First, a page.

Event Title

Dual-Electrospray Mass Spectroscopy for Peptide Analysis

Presenter Information

Tyler Schriber

Department

Chemistry Department

First Advisor

Dr. Franco Basile

Description

The research that I have performed since the Spring 2016 semester is based on a study done by Cotham et al. in 2015, where front-end sprayers are used to mix solutions before they enter a mass spectrometer. One of these solutions contains a peptide, which is positively charged, and the other solution contains the reagent 4-formyl-1,3-benzenedisulfonic acid (FBDSA), which is negatively charged. The charges lead to a reaction in microseconds, with spray droplets, before it enters the instrument. Once inside the mass spectrometer a technique called collision induced dissociation (CID) is implemented in order to completely combine the reactant molecules into a single compound called a Shiff base. We plan to attempt this technique on larger peptides, in order to obtain their amino acid sequence, which we prepare through our own microwave digestion techniques. If this technique works with these larger peptides, it will allow for the analysis of peptides at a much more efficient rate. This has applications in many different biological and biochemical fields. Our work could enhance the capabilities of mass spectrometry in daily protein analysis and identification.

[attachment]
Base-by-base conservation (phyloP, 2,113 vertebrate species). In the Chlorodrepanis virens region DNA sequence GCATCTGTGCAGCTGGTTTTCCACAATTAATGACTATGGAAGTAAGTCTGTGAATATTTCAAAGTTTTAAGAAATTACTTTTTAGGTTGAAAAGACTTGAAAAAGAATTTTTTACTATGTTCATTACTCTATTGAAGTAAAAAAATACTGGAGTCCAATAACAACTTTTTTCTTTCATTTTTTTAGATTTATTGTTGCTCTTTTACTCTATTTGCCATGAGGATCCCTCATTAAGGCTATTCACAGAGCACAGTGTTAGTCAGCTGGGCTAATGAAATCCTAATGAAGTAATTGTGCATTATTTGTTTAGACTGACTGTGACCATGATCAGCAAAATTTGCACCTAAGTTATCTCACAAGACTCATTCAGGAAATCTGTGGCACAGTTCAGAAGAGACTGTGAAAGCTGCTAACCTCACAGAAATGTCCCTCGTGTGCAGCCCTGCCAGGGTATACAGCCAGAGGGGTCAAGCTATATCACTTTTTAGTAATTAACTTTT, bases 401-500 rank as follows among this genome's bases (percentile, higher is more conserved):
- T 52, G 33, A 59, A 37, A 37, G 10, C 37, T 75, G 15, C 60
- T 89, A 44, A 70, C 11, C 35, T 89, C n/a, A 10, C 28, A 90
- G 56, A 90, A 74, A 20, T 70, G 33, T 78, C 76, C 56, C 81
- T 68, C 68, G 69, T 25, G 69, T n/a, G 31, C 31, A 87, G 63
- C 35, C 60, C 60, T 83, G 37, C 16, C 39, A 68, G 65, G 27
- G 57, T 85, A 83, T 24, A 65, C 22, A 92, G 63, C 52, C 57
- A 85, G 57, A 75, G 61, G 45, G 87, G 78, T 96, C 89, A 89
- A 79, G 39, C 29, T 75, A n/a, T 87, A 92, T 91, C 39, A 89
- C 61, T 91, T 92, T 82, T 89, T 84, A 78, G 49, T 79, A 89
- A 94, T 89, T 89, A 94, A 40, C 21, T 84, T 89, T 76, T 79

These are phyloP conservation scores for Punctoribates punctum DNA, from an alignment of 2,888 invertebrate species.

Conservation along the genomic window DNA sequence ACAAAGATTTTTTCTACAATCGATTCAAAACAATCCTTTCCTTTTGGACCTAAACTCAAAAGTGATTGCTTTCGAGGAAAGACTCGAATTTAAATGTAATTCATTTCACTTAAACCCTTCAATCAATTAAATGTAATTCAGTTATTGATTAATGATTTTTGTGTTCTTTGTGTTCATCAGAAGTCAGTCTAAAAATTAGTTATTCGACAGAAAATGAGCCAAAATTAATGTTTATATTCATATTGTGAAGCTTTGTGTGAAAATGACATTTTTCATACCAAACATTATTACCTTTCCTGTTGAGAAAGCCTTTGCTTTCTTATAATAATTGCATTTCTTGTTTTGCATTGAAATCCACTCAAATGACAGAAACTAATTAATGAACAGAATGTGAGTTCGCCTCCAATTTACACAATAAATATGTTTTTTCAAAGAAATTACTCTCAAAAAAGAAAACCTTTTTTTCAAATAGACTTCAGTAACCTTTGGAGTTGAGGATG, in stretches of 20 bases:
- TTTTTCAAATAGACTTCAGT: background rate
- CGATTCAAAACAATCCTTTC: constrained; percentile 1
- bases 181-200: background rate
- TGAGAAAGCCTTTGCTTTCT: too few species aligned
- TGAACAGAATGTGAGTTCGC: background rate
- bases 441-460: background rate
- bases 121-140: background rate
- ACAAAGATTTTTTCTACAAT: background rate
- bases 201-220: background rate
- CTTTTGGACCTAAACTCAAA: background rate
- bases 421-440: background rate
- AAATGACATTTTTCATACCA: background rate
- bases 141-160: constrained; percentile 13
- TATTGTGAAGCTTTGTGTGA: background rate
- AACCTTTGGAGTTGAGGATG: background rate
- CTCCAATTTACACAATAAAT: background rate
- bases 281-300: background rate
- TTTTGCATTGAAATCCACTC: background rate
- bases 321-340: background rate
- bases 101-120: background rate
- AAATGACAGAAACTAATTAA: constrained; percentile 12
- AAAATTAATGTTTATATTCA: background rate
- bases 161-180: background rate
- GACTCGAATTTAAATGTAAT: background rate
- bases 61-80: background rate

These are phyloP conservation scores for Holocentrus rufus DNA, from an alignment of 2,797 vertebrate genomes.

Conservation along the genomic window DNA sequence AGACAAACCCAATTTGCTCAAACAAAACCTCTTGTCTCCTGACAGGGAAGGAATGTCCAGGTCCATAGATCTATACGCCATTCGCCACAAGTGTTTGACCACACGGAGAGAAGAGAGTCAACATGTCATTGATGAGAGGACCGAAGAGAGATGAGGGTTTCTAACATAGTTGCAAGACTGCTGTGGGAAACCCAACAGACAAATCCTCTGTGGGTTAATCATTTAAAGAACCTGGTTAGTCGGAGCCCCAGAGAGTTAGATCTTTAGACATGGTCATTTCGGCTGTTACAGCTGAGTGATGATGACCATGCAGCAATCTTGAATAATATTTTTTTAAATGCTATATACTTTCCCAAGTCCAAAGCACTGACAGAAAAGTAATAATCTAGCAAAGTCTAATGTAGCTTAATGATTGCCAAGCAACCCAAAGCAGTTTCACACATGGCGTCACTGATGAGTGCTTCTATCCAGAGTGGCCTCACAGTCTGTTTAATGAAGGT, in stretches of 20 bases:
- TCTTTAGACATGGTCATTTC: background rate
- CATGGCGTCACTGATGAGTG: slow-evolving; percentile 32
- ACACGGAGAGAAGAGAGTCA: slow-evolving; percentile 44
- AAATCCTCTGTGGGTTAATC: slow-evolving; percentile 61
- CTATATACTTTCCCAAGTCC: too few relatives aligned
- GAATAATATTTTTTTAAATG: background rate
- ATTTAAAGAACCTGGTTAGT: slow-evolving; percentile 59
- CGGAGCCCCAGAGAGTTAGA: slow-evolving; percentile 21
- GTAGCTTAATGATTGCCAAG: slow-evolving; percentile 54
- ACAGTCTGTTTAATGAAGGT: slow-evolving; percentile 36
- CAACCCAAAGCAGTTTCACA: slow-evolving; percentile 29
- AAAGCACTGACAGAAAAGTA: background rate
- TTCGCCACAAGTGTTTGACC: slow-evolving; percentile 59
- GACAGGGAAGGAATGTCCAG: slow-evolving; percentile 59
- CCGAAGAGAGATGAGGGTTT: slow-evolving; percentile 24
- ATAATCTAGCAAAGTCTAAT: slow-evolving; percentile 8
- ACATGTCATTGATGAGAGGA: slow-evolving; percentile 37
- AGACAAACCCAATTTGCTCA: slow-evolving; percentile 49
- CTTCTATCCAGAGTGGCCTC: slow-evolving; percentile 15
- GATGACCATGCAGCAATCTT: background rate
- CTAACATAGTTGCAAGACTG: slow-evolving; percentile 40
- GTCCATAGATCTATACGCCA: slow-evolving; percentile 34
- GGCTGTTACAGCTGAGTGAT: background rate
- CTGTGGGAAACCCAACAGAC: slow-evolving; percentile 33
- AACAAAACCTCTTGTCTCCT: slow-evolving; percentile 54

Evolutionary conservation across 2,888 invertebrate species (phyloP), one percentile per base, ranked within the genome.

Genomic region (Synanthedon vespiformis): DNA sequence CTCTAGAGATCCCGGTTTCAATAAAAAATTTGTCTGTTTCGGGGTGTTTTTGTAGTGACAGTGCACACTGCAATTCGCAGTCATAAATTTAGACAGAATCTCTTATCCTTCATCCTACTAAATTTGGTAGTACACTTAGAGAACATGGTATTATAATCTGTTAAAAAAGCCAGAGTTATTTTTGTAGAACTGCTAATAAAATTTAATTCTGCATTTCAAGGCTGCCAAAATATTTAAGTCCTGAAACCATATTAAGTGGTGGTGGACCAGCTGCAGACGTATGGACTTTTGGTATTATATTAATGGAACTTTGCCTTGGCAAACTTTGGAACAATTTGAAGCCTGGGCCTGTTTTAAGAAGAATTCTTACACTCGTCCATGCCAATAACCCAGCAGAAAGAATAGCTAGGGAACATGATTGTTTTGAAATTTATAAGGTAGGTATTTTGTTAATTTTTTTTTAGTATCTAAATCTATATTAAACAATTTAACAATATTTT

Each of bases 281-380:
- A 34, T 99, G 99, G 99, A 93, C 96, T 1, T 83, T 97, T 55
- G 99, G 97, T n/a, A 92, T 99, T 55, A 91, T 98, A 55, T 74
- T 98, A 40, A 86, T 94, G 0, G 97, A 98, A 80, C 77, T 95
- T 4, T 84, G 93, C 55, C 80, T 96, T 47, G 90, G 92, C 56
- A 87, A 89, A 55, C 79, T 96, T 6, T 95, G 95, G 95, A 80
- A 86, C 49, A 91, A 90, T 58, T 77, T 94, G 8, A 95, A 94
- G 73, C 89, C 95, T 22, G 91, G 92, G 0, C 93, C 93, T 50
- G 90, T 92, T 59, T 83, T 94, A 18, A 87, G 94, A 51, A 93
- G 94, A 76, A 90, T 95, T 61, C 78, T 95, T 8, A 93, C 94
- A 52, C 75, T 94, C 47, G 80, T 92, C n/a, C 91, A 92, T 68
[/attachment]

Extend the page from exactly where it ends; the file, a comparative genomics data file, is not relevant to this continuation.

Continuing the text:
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Dual-Electrospray Mass Spectroscopy for Peptide Analysis

The research that I have performed since the Spring 2016 semester is based on a study done by Cotham et al. in 2015, where front-end sprayers are used to mix solutions before they enter a mass spectrometer. One of these solutions contains a peptide, which is positively charged, and the other solution contains the reagent 4-formyl-1,3-benzenedisulfonic acid (FBDSA), which is negatively charged. The charges lead to a reaction in microseconds, with spray droplets, before it enters the instrument. Once inside the mass spectrometer a technique called collision induced dissociation (CID) is implemented in order to completely combine the reactant molecules into a single compound called a Shiff base. We plan to attempt this technique on larger peptides, in order to obtain their amino acid sequence, which we prepare through our own microwave digestion techniques. If this technique works with these larger peptides, it will allow for the analysis of peptides at a much more efficient rate. This has applications in many different biological and biochemical fields. Our work could enhance the capabilities of mass spectrometry in daily protein analysis and identification.